In a speech to the World Economic Forum earlier this year, Bill Gates presented the concept of “Creative Capitalism” as a means of reducing poverty through free market mechanisms. Describing himself as an “impatient optimist”, Gates cited the many improvements in people’s lives in many parts of the world — improved governance, life expectancy and the status of women and minorities — before presenting the figure of 1 billion people going hungry. As an entrepreneur capitalist, Gates’ bottom line is in business terms:
[…] the bottom billion misses the benefits of the global economy, and yet they’ll suffer from the negative effects of economic growth they missed out on.
It’s not how most of the bottom billion will see it, but it’s language appropriate for Gates’ audience.
The challenge, according to Gates, is how to marry self-interest and altruism: self-interest is sustainable and seeks innovation; altruism … well, it’s a question of principles — either you have them or you don’t.
What’s interesting in Gates’ proposal is that he presents altruism not as a good thing in itself, but in terms of improving business, either through profit incentives — tapping new markets — or positive recognition and improved brand image.
Maybe I’m not creatively capitalistic enough, but it still seems like a deal heavily weighted in favour of the rich — for them it’s a win-win situation: either increased profits or improved image. The other point is that private companies get to decide on who and how to help, with whatever rules and principles they choose. The role of governments is not just to “channel our caring for those who can’t pay” (Gates); they stand for principles that exist independently of any business motivation, principles that have been democratically formulated and that represent fundamental universal concepts.
A good example of governments working with business, according to Gates’ world view is the following:
[…] any drug company that develops a new treatment for a neglected disease like malaria or TB can get a priority review from the FDA for another product they’ve made. If you develop a new drug for malaria, your profitable say cholesterol-lowering drug could go on the market up to a year earlier. This priority review could be worth hundreds of millions of dollars.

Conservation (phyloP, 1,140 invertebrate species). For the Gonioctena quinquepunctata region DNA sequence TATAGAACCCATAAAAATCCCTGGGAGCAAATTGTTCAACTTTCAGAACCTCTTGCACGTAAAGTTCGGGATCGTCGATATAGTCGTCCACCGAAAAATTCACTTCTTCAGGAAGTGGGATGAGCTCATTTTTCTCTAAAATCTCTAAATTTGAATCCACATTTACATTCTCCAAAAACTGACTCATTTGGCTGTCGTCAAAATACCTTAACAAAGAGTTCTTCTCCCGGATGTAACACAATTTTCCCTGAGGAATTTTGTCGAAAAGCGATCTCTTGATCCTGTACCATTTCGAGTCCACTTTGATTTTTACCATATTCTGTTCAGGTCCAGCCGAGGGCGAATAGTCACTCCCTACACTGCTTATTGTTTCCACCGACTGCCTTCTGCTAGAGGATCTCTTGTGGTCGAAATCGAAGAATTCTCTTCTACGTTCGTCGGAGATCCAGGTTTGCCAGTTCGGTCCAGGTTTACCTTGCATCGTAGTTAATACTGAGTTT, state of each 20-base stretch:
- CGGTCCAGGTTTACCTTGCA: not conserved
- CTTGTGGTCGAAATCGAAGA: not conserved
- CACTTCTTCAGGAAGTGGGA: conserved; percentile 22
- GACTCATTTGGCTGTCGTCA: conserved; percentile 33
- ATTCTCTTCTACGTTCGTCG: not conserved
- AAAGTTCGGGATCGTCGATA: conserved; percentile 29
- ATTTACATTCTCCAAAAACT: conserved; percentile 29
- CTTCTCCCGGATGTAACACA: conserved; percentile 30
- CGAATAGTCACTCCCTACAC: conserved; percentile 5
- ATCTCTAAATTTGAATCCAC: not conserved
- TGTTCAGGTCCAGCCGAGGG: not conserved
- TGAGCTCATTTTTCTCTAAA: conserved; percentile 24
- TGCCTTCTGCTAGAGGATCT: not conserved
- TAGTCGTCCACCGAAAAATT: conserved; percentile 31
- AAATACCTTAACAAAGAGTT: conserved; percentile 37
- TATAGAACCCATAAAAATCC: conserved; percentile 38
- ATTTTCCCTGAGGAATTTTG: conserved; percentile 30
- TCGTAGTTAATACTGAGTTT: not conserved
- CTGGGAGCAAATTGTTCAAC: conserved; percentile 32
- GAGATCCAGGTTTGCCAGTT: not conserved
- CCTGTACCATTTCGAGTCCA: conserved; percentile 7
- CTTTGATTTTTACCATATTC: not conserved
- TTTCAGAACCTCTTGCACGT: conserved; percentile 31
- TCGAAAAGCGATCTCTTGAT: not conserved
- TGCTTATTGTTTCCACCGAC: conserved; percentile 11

Win-win? I feel uncomfortable with it … it just feels as if principles are for sale, part of a clever deal.
Am I wrong?
More importantly …
This post was motivated by a couple of emails I received from International Medical Corps (IMC) asking me to promote their current campaign to win $1.5 million from American Express (you didn’t think the title was meant for you, did you? ;-)).
It struck me as potentially scammy, a more sophisticated version of DR CLEMENT OKON and his Nigerian millions. But after running background checks, it seems to be legit.
Nevertheless, I hesitate still. I’m sure it would qualify as an example of creative capitalism according to Gates. Amex may get new members, because only members can actually vote, but certainly gets lots of positive recognition, which, as far as I can see, is generated by IMC’s effective viral marketing (we got widgets!).
Hmmm … Amex is offering $2.5 million for members’ projects. How much would they have paid for a campaign to promote positive recognition on the scale of IMC’s efforts? That’s yet another “win” for business, I guess.
I’ll leave other comments to you (Click to feed hungry children? Discuss).
Here’s the link to the IMC project.
P.S. Syntax abuse alert! I can’t help noticing the missing apostrophe in “Members project” — I can only read it now with “project” as a verb, and yes, members do project!